American Beauty appears in an aspect ratio of approximately 2.35:1 on
this single-sided, double-layered DVD; the image has been enhanced for 16X9
televisions. Overall the picture looked pretty good but I found it mildly
Sharpness caused some problems. For the most part, the image seemed
acceptably clear and well-defined, but a moderate amount of softness and
murkiness interfered with a number of shots. These concerns were mostly
prevalent during some low-light or wider scenes. Moiré effects and jagged
edges presented small issues, and I saw moderate artifacts from the
anamorphic downconversion on my 4X3 TV. Print flaws were minor but
surprisingly heavy for a major studio movie from 1999; at times I witnessed
light grain and some black grit, and while these were never more than small
nuisances, they seemed excessive for this recent a film.
Colors were a strong point of American Beauty. They appeared
consistently true and correct, with some especially rich and vibrant reds at
the forefront; that was especially important here since roses play such a
key role in the film. Black levels seemed reasonably dark and deep but
could appear slightly bland at times, and shadow detail occasionally was
slightly murky and drab; these low-light situations generally seemed clear
and accurate, but the lack of great depth to the dark tones offered some
minor concerns. Ultimately, American Beauty presented an acceptable
image but not one that I thought looked exceptionally good.
On this DVD, we find two separate soundtracks. We get both Dolby Digital
5.1 and DTS 5.1 mixes. Personally, I dread having to contrast and compare
the two, because it's almost a no-win situation. The various camps have
become so antagonistic, and the whole issue has been so heated, that any
impressions I or others may provide are inflated to exaggerated importance
In general, I've found DD and DTS mixes to seem fairly similar, though the
DTS tracks usually get a slight nod. The only occasions I can recall in
which I felt there was a genuinely significant difference between the two
occurred for two Spielberg films: Jaws and Saving Private Ryan. (In the latter case, my letter grade was an
"A+" for both, but I still thought the DTS track was substantially better
than the DD one; because of the rating system we use, there was no way I
could reflect that in my grade, unfortunately.)
Time to toss a little more fuel on the fire: I found the DTS mix of
American Beauty to sound significantly cleaner and smoother than the
DD track. Both offered fairly similar soundfields. Unsurprisingly, the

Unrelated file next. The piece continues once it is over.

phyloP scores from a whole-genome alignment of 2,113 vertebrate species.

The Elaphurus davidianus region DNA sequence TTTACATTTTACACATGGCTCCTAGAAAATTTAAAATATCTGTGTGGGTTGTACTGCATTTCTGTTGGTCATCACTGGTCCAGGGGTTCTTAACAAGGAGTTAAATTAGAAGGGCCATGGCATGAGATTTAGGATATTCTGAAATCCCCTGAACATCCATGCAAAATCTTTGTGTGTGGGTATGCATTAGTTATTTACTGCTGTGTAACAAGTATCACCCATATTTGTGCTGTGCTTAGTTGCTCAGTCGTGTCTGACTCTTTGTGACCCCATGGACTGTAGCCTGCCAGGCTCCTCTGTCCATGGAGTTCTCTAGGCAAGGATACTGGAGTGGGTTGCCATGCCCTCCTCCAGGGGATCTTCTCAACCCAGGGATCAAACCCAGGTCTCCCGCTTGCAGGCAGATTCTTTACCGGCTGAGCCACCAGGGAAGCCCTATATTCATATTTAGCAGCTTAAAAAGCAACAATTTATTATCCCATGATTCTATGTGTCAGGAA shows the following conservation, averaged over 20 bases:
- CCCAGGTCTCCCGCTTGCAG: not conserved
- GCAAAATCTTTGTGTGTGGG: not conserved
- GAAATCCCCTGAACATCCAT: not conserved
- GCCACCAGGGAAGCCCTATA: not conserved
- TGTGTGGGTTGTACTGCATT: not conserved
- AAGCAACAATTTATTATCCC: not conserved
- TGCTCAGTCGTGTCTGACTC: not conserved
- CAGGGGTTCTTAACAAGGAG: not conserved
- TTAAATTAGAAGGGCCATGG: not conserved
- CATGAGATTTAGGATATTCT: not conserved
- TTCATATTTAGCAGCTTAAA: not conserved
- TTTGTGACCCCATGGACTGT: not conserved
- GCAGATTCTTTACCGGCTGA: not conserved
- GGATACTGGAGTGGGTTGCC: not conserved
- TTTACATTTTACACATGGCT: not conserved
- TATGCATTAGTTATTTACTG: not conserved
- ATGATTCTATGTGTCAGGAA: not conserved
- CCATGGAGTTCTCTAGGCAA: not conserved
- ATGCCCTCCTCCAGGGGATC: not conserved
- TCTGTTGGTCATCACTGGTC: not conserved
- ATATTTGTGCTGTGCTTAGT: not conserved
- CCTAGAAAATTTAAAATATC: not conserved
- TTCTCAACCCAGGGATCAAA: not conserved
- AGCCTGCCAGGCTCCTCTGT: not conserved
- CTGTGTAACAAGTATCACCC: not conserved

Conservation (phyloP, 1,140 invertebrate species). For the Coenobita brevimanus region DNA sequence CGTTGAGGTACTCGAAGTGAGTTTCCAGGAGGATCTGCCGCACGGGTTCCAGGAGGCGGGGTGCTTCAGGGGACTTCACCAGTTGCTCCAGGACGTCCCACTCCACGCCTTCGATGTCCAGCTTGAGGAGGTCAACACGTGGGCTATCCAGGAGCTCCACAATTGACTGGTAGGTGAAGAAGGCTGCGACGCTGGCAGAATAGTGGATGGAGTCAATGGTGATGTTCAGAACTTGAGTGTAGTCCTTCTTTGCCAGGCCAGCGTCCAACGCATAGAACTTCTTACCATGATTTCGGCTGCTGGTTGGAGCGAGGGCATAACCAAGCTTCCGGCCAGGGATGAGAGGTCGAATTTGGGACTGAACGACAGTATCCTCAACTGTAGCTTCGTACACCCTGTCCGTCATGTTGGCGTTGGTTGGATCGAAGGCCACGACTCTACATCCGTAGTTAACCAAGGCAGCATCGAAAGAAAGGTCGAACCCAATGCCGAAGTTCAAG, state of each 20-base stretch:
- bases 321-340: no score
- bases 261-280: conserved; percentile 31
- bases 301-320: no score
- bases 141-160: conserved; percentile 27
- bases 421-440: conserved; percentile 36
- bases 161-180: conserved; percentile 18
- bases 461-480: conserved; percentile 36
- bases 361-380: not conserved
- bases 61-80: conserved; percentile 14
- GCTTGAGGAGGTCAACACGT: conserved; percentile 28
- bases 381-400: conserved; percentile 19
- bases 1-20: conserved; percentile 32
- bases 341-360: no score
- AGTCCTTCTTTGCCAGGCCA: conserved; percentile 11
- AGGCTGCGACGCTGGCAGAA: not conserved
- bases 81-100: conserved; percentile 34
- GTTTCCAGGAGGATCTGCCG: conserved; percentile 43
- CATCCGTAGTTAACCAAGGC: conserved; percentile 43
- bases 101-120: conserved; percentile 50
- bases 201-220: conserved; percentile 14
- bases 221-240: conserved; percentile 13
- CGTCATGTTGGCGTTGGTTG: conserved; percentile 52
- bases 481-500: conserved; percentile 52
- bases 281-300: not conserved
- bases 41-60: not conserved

audio used the forward channels for most of its information. These speakers
showed nice breadth and spread the sound appropriately across the spectrum;
they created a modest but effective and engaging forward presence. The
surrounds generally provided moderate reinforcement for these front
channels; they operated mainly as extensions of the forward soundstage and
bolstered the mix adequately in that regard.
The differences between the two soundtracks stemmed from the quality of
their audio. The DTS track featured significantly more crisp and detailed
audio. Dialogue showed the largest differences. On the DTS side, I heard
consistently clear and distinct speech that seemed warm and intelligible and
displayed no signs of distortion. However, the DD dialogue came across as
somewhat brittle and edgy at times; although it seemed listenable and clear,
the speech sounded less natural.
Effects and music were reasonably similar on both tracks except when we
discerned the low end. For both DD and DTS, effects sounded realistic and
clean and lacked noticeable distortion, and the score was detailed and
smooth. Highs were clear and bright on both tracks and lacked excessive
treble or any signs of muddiness.
The bass was where the two differed the most. Although the Dolby mix
displayed some fairly deep low end at times - mainly from the music - the
bass appeared vague and muddled; it should have been more taut and distinct.
The DTS track accomplished those goals as it seemed clean and solid at all
times. This version lacked the tentative qualities I heard on the DD mix
and it acquired additional depth and power. Ultimately, both soundtracks
serve the movie adequately, but I found the DTS mix significantly preferable
to the Dolby Digital edition.
DreamWorks are calling the DVD of American Beauty "The Awards